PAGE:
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At party conventions, the party is where it's at
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After the John Edwards speech at the convention on Wednesday, delegates headed to the Rock the Vote party. (MPR Photo/Michael Khoo)
Wednesday night's nomination for president of Sen. John Kerry at the Democratic National Convention comes as no surprise. But Kerry's chances in November may depend as much on what goes on outside the Fleet Center as what happens inside. Throughout the day and into the night, elected officials, interest groups, and activists are engaged in the time-honored arts of political life: networking, lobbying, and raising money.

Boston, MA. — If television viewership of the national conventions has declined in recent elections -- and it has -- perhaps it's because the cameras aren't focused where the real excitement is.

Washington, DC, attorney Peter Gillon says that after convention-goers put in a solid day's work they deserve a chance to let off some steam.

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"It's been an endless parade of parties here which have been starting somewhere around 11 o'clock at night and have been going until about three in the morning, at which point we're going back to the hotel only to have the fire alarm to go off in the middle of the night," Gillon said.

Gillon is at an event sponsored by Rock the Vote and the Lifetime Television Network to highlight the "Every Woman Counts" campaign. It's invitation-only, but in this case free. Not so with all events.

On Wednesday night the arts and entertainment group the Creative Coalition sponsored a benefit, featuring, among others, Ben Affleck and William Baldwin. Cost: $1,000 per ticket. Attendance: Sold out.

Delegate Sylvia Kaplan of Minneapolis says there's a certain buzz about who gets in where.

"Every time you turn around there are various businesses that are hosting special events. And everybody's looking around to see what they can get tickets for. It's a scramble," she says.

Sylvia and husband, Sam Kaplan, are major contributors to Democratic causes and candidates. Since 2000, they've personally given more than $60,000. That level of support opens the door to the A-list events, where donors can rub shoulders with top Democratic officials and officeholders, including national committee chair Terry McAuliffe, former president Bill Clinton, and newly-minted nominee John Kerry.

Sam Kaplan says it's no secret that modern political campaigns require large sums of money.

"We know that the people who support George Bush -- or at least most of them -- feel it intensely and feel it sincerely. And we feel it just as strongly. And we're not going to go unarmed this time into a race," Kaplan said.

This year's Democratic convention has also provided fertile ground for candidates further down the ballot. Earlier this week the Boston law office of Minnesota Democrat Mike Ciresi held a fund-raiser for DFLers hoping to capture control of the state House of Representatives.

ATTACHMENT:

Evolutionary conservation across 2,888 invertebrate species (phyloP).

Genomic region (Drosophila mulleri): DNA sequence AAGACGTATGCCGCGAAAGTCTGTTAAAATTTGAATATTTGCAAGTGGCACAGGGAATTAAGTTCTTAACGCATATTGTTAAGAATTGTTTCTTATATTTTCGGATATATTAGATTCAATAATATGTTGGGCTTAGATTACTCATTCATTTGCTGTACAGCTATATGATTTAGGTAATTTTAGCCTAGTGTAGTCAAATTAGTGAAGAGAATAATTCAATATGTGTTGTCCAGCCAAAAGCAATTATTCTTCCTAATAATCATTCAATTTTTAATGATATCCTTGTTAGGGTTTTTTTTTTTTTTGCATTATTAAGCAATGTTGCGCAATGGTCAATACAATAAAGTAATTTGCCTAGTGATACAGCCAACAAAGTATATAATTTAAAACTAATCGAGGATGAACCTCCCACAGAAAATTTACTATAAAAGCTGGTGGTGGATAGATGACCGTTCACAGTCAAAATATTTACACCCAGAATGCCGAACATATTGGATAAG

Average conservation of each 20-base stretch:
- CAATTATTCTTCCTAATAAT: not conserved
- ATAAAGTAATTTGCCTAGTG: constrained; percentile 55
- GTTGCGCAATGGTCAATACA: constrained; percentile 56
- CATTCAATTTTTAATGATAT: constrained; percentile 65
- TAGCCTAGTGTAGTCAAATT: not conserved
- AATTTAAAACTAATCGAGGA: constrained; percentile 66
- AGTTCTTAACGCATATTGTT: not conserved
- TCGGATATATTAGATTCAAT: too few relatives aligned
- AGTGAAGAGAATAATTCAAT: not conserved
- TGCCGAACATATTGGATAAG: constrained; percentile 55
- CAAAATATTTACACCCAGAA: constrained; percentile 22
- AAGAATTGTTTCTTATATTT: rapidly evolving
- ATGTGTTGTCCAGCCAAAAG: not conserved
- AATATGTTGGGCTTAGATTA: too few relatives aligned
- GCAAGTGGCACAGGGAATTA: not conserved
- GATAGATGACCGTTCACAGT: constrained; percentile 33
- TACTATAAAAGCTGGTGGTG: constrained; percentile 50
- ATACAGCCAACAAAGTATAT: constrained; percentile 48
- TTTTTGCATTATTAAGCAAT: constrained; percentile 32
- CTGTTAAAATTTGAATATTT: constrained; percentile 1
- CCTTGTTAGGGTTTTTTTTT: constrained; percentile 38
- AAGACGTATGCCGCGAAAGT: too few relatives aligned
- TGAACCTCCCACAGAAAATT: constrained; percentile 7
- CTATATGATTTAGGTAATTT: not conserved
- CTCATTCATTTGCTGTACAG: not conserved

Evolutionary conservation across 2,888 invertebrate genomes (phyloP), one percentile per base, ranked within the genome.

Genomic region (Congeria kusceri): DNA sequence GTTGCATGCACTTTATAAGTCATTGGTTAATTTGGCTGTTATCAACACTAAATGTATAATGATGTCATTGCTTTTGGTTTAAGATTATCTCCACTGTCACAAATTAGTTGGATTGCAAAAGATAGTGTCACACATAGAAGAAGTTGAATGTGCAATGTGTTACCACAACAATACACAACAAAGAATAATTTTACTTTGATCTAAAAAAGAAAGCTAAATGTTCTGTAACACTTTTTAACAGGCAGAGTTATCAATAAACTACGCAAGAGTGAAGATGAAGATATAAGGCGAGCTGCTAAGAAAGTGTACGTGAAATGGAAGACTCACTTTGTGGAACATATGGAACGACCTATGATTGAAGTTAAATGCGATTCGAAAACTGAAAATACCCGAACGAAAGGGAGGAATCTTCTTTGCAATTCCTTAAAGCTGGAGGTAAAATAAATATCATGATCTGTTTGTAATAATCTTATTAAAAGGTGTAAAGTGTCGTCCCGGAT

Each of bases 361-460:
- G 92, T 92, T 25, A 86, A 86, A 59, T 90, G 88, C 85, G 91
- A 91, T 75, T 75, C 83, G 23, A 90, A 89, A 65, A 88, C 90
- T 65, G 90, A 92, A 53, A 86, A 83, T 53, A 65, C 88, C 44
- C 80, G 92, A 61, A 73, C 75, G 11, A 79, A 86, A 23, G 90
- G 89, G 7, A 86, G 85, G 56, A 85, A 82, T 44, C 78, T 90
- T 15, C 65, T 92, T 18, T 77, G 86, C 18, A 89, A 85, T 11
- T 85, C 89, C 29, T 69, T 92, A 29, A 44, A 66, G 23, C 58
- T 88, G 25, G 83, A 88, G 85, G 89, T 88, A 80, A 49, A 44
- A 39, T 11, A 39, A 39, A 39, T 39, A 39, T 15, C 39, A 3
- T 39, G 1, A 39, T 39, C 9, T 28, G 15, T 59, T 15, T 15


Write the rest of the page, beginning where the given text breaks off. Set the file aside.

Delegate and Representative Nora Slawik of Maplewood wouldn't say how much the event -- headlined by humorist Garrison Keillor -- took in. But she declared it a success.

"What's happening here on the convention floor is cheerleading. But what happens outside the convention center is the serious business of politics. And turning the country around this fall, turning around our state this fall, raising the money, talking to people about knocking on doors, and motivating people. So, for us, this is an extraordinary opportunity to do that on a national basis," according to Slawik.

Interest groups are also hosting parties and receptions that offer a chance for them to lobby for their positions. Minnesota delegate Julie Blaha found herself at the reproductive rights group Planned Parenthood's "Sex, Politics, and Cocktails" mixer.

"And it's a way for Planned Parenthood to connect with delegates and another chance for them talk about choice and how important that is in this election. So that's what they get out of it. I have a chance to have a good time, take a break from the convention," she said.

The parties certainly don't violate any campaign finance rules. And Steve Weissman says similar events are held throughout the year in Washington -- although usually on a smaller scale. But Weissman, a researcher at the Washington-based Campaign Finance Institute, says a more disturbing trend is emerging. More and more, corporations and wealthy contributors are paying for the costs of the conventions themselves.

The sponsors of the Democratic convention includes a who's who of the country's major insurance, pharmaceutical, and financial companies. Weissman says that creates at least a perception that these companies are attempting to influence public policy with their gifts.

"The convention is, after all, the first big campaign ad of the general election. Both parties look to it to give a huge momentum to their candidates going into the campaign," Weissman said.

Many of the same companies will perform a similar service next month when the Republicans descend on New York.

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